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Hoffmann, R. A wiki for the life sciences where authorship matters. Nature Genetics (2008)

Cytoskeletal Elements in Bacteria Mycoplasma pneumoniae, Thermoanaerobacterium sp., and Escherichia coli as Revealed by Electron Microscopy.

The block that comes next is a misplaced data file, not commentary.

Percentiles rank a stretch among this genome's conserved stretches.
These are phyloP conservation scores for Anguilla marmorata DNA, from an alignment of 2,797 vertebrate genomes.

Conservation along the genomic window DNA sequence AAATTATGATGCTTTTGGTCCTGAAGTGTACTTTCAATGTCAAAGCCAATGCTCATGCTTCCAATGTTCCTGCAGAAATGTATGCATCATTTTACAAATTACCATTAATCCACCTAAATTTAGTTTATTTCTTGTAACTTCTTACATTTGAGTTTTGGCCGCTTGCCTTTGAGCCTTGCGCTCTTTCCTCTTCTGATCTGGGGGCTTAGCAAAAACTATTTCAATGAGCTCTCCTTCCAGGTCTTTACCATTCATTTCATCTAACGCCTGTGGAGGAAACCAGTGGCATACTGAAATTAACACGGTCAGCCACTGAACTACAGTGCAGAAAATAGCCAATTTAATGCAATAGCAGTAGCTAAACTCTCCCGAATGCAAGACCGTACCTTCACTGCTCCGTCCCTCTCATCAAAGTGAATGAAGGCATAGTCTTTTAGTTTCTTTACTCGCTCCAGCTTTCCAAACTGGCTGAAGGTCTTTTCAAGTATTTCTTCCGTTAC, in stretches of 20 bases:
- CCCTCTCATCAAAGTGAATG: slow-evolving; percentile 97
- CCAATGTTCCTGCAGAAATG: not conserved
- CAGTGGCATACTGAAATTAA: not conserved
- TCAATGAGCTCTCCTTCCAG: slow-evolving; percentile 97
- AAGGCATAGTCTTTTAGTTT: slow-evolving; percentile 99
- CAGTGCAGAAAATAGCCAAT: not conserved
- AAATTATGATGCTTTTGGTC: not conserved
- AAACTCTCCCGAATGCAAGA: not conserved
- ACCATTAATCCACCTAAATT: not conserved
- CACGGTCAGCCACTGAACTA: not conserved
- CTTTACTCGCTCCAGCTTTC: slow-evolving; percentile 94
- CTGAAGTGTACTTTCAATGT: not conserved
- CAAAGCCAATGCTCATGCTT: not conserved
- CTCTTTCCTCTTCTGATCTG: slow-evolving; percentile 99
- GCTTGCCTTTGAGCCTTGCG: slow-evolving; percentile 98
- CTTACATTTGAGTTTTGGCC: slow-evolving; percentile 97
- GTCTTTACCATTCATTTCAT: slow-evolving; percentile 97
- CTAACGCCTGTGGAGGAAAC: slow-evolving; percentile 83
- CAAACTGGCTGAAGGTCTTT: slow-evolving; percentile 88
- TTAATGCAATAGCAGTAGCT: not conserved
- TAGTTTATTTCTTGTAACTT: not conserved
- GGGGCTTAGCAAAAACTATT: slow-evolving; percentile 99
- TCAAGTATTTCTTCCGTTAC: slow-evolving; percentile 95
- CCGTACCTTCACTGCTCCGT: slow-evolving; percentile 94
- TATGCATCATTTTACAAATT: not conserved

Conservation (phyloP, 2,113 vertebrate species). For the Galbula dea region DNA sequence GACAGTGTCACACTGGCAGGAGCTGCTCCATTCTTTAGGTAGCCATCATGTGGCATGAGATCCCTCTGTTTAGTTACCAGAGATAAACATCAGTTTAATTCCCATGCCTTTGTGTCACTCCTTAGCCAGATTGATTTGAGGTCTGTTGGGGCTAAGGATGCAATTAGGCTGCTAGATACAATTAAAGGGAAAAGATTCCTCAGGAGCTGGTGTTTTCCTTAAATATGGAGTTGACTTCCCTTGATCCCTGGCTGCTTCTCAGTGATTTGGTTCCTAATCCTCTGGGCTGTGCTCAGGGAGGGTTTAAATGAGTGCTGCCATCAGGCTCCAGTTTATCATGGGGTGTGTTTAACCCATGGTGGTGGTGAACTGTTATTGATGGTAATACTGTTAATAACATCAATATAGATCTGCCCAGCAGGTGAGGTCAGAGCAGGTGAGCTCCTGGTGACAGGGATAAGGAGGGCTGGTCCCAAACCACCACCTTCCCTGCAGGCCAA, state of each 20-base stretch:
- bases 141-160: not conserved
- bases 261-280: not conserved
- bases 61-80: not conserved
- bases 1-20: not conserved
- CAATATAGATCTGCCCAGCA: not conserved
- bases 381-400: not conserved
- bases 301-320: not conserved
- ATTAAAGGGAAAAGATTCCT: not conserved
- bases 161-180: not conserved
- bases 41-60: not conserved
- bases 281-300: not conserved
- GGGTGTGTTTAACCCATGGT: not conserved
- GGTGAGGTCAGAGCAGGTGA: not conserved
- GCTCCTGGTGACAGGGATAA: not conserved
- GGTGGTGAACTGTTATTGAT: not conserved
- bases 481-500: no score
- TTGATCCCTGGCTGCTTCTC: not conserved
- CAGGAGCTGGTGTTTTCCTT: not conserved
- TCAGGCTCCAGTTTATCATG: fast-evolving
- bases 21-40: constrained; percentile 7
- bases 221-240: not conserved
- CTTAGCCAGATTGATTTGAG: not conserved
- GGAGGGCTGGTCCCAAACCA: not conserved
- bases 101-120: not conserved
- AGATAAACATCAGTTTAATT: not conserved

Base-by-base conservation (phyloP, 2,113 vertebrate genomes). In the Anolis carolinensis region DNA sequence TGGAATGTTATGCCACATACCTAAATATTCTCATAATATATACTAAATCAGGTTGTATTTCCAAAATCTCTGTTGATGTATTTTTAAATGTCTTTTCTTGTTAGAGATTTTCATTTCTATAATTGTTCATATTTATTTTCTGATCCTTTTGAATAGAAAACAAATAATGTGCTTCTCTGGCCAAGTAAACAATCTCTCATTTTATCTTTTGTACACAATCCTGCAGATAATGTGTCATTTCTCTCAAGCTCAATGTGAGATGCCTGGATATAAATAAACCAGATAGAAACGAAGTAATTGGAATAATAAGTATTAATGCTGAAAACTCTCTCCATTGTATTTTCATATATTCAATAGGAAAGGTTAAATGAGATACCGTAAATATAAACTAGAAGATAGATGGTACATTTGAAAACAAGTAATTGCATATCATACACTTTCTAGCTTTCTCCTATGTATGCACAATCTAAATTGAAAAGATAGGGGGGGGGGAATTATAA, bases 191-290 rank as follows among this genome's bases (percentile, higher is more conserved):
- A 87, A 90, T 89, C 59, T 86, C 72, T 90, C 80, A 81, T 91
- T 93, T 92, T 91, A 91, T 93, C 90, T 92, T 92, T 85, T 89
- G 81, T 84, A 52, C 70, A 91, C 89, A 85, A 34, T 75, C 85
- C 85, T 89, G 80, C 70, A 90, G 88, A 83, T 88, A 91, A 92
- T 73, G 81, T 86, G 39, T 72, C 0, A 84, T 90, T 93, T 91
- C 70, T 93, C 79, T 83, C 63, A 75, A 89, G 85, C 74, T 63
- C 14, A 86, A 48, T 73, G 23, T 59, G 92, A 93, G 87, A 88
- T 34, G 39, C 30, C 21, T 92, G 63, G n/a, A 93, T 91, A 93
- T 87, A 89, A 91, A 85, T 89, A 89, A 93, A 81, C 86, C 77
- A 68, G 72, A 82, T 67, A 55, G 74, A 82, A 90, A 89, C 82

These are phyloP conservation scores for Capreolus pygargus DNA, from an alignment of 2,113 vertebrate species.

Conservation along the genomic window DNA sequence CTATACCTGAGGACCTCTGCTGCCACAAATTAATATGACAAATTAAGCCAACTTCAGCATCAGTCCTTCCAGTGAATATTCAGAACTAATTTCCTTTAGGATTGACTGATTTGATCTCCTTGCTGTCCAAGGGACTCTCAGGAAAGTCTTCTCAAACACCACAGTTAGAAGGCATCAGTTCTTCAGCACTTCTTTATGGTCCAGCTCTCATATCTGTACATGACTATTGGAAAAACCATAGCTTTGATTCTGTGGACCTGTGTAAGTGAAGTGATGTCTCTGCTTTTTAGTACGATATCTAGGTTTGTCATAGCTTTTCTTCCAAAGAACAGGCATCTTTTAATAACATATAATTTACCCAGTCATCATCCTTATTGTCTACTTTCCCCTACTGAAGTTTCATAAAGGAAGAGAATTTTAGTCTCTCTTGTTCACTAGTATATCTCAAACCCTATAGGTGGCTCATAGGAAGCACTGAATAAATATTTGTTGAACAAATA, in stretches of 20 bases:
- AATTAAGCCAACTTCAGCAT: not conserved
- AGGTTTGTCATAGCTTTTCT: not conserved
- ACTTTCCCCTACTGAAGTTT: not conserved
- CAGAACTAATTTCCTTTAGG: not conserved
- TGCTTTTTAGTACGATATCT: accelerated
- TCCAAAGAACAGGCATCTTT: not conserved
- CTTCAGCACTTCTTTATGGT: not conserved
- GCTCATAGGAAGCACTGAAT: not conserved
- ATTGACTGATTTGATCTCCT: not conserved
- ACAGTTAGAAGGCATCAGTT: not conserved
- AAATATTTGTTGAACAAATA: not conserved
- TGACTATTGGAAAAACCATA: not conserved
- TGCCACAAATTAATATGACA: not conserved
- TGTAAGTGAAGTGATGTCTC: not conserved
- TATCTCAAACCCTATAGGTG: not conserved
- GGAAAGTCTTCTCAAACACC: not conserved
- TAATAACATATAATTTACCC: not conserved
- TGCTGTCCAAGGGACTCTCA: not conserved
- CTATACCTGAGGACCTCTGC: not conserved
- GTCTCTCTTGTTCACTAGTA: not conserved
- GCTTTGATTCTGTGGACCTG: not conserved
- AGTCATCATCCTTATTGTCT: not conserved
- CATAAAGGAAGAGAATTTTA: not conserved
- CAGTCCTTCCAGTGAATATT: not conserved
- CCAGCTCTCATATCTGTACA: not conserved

Recently, electron microscopic studies on the eubacteria Mycoplasma pneumoniae, Thermoanaerobacterium sp., and Escherichia coli have revealed the existence of cytoskeletal elements so far unknown in prokaryotes. The wall-less bacterium M. pneumoniae contains, in close vicinity to the inner face of the cytoplasmic membrane, a helically organized lining composed of protein elements that form a regular network of meshes that encloses the entire cytoplasm. Numerous regularly spaced pin-like structural elements, the stalks with terminal knobs, connect the lining with the cytoplasmic membrane. In this bacterium, a specific rod-like structural element is located in the tip region. Occasionally, it is bent or twisted. It consists of two matching blade-like sub-elements. A number of parallel linkers, extending from the edges of the rod, make contact with the lining. The proximal end of the rod is attached to a wheel-like complex. Fibrils originating from the wheel cross the cytoplasm and make contact with the lining. E. coli contains a similar helically organized lining close to the inner face of the cytoplasmic membrane. Groups of ribosomes (polysomes) were seen to be attached to the helical elements of the lining. A feature that is common to both bacteria and to Thermoanaerobacterium sp. appears to be that the lining and the fibrils crossing the cytoplasm contain a high number of copies of the bacterial elongation factor Tu (EF-Tu). This indicates that this protein may play an important role as a structural element in bacterial cytoskeletons. This notion was supported by experiments in which the cytoskeleton in E. coli was destabilized by induced expression of truncated EF-Tu, with the consequence of cell lysis, and by the finding that in vitro polymerization of monomeric EF-Tu into protofilaments was hindered in a mixture of full-size EF-Tu and truncated EF-Tu consisting of domain 3 only. Current research and developmental efforts are aimed at the design of a new class of antibacterial drugs, acting by destabilization of the EF-Tu-containing bacterial cytoskeleton, and of an innovative mode of inducible lysis of recombinant bacteria by controlled destabilization of the EF-Tu-containing cytoskeleton. Copyright (c) 2006 S. Karger AG, Basel.[1]


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